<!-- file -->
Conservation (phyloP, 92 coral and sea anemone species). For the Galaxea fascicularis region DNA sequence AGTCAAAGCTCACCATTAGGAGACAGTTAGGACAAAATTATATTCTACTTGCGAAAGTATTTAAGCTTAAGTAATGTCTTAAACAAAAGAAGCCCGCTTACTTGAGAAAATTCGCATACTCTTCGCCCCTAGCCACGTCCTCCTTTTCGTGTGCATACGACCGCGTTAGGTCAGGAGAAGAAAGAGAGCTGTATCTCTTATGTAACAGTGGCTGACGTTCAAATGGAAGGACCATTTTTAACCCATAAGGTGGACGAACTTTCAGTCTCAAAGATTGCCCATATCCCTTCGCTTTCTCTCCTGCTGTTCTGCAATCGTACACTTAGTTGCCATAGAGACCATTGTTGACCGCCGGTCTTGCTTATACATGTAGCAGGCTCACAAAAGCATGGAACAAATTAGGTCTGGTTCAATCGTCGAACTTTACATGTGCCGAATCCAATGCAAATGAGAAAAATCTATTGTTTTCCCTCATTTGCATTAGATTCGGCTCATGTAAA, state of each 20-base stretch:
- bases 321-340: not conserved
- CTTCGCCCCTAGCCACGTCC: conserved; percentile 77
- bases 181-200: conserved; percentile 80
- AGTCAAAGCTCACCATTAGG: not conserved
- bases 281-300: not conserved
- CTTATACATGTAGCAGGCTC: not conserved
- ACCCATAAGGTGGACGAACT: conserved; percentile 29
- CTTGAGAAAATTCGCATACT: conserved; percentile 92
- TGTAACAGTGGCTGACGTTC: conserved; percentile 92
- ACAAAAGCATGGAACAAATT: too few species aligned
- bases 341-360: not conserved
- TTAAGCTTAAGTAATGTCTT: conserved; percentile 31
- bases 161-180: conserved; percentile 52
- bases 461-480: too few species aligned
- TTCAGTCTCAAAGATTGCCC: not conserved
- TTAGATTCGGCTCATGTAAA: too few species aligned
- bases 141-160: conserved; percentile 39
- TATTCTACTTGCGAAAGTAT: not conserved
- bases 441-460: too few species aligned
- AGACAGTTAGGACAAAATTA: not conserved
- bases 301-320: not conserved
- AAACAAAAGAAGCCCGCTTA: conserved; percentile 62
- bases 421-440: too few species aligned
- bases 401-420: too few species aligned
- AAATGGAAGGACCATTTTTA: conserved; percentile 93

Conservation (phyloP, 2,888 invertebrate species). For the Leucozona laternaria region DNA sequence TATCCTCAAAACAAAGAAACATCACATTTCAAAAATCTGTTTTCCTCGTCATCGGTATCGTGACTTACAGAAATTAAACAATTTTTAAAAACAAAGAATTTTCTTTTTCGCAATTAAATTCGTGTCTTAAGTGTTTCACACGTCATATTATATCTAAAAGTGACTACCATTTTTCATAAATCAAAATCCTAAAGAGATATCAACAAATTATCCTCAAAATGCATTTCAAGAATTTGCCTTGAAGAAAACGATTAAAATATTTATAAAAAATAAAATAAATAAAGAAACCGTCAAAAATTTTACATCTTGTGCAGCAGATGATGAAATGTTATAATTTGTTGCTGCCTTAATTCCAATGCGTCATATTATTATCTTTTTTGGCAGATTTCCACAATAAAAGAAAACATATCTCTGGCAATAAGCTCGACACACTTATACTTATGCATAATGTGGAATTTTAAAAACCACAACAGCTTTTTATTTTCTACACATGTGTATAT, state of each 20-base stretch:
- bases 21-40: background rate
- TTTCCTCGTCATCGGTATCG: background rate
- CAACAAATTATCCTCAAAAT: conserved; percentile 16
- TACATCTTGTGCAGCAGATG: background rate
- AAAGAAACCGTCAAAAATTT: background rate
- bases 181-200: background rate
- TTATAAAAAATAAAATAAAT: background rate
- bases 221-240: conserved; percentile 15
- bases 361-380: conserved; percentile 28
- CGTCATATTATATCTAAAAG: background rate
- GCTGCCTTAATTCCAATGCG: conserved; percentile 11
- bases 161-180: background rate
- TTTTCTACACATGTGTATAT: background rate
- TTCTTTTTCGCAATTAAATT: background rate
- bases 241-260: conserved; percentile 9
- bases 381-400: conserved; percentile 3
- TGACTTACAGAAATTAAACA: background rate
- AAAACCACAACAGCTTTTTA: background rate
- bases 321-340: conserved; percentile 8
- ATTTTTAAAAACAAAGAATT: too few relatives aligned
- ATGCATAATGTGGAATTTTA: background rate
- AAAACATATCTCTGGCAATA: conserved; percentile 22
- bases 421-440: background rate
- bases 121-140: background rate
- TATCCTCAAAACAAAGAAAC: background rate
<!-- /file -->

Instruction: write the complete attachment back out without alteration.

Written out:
Conservation (phyloP, 92 coral and sea anemone species). For the Galaxea fascicularis region DNA sequence AGTCAAAGCTCACCATTAGGAGACAGTTAGGACAAAATTATATTCTACTTGCGAAAGTATTTAAGCTTAAGTAATGTCTTAAACAAAAGAAGCCCGCTTACTTGAGAAAATTCGCATACTCTTCGCCCCTAGCCACGTCCTCCTTTTCGTGTGCATACGACCGCGTTAGGTCAGGAGAAGAAAGAGAGCTGTATCTCTTATGTAACAGTGGCTGACGTTCAAATGGAAGGACCATTTTTAACCCATAAGGTGGACGAACTTTCAGTCTCAAAGATTGCCCATATCCCTTCGCTTTCTCTCCTGCTGTTCTGCAATCGTACACTTAGTTGCCATAGAGACCATTGTTGACCGCCGGTCTTGCTTATACATGTAGCAGGCTCACAAAAGCATGGAACAAATTAGGTCTGGTTCAATCGTCGAACTTTACATGTGCCGAATCCAATGCAAATGAGAAAAATCTATTGTTTTCCCTCATTTGCATTAGATTCGGCTCATGTAAA, state of each 20-base stretch:
- bases 321-340: not conserved
- CTTCGCCCCTAGCCACGTCC: conserved; percentile 77
- bases 181-200: conserved; percentile 80
- AGTCAAAGCTCACCATTAGG: not conserved
- bases 281-300: not conserved
- CTTATACATGTAGCAGGCTC: not conserved
- ACCCATAAGGTGGACGAACT: conserved; percentile 29
- CTTGAGAAAATTCGCATACT: conserved; percentile 92
- TGTAACAGTGGCTGACGTTC: conserved; percentile 92
- ACAAAAGCATGGAACAAATT: too few species aligned
- bases 341-360: not conserved
- TTAAGCTTAAGTAATGTCTT: conserved; percentile 31
- bases 161-180: conserved; percentile 52
- bases 461-480: too few species aligned
- TTCAGTCTCAAAGATTGCCC: not conserved
- TTAGATTCGGCTCATGTAAA: too few species aligned
- bases 141-160: conserved; percentile 39
- TATTCTACTTGCGAAAGTAT: not conserved
- bases 441-460: too few species aligned
- AGACAGTTAGGACAAAATTA: not conserved
- bases 301-320: not conserved
- AAACAAAAGAAGCCCGCTTA: conserved; percentile 62
- bases 421-440: too few species aligned
- bases 401-420: too few species aligned
- AAATGGAAGGACCATTTTTA: conserved; percentile 93

Conservation (phyloP, 2,888 invertebrate species). For the Leucozona laternaria region DNA sequence TATCCTCAAAACAAAGAAACATCACATTTCAAAAATCTGTTTTCCTCGTCATCGGTATCGTGACTTACAGAAATTAAACAATTTTTAAAAACAAAGAATTTTCTTTTTCGCAATTAAATTCGTGTCTTAAGTGTTTCACACGTCATATTATATCTAAAAGTGACTACCATTTTTCATAAATCAAAATCCTAAAGAGATATCAACAAATTATCCTCAAAATGCATTTCAAGAATTTGCCTTGAAGAAAACGATTAAAATATTTATAAAAAATAAAATAAATAAAGAAACCGTCAAAAATTTTACATCTTGTGCAGCAGATGATGAAATGTTATAATTTGTTGCTGCCTTAATTCCAATGCGTCATATTATTATCTTTTTTGGCAGATTTCCACAATAAAAGAAAACATATCTCTGGCAATAAGCTCGACACACTTATACTTATGCATAATGTGGAATTTTAAAAACCACAACAGCTTTTTATTTTCTACACATGTGTATAT, state of each 20-base stretch:
- bases 21-40: background rate
- TTTCCTCGTCATCGGTATCG: background rate
- CAACAAATTATCCTCAAAAT: conserved; percentile 16
- TACATCTTGTGCAGCAGATG: background rate
- AAAGAAACCGTCAAAAATTT: background rate
- bases 181-200: background rate
- TTATAAAAAATAAAATAAAT: background rate
- bases 221-240: conserved; percentile 15
- bases 361-380: conserved; percentile 28
- CGTCATATTATATCTAAAAG: background rate
- GCTGCCTTAATTCCAATGCG: conserved; percentile 11
- bases 161-180: background rate
- TTTTCTACACATGTGTATAT: background rate
- TTCTTTTTCGCAATTAAATT: background rate
- bases 241-260: conserved; percentile 9
- bases 381-400: conserved; percentile 3
- TGACTTACAGAAATTAAACA: background rate
- AAAACCACAACAGCTTTTTA: background rate
- bases 321-340: conserved; percentile 8
- ATTTTTAAAAACAAAGAATT: too few relatives aligned
- ATGCATAATGTGGAATTTTA: background rate
- AAAACATATCTCTGGCAATA: conserved; percentile 22
- bases 421-440: background rate
- bases 121-140: background rate
- TATCCTCAAAACAAAGAAAC: background rate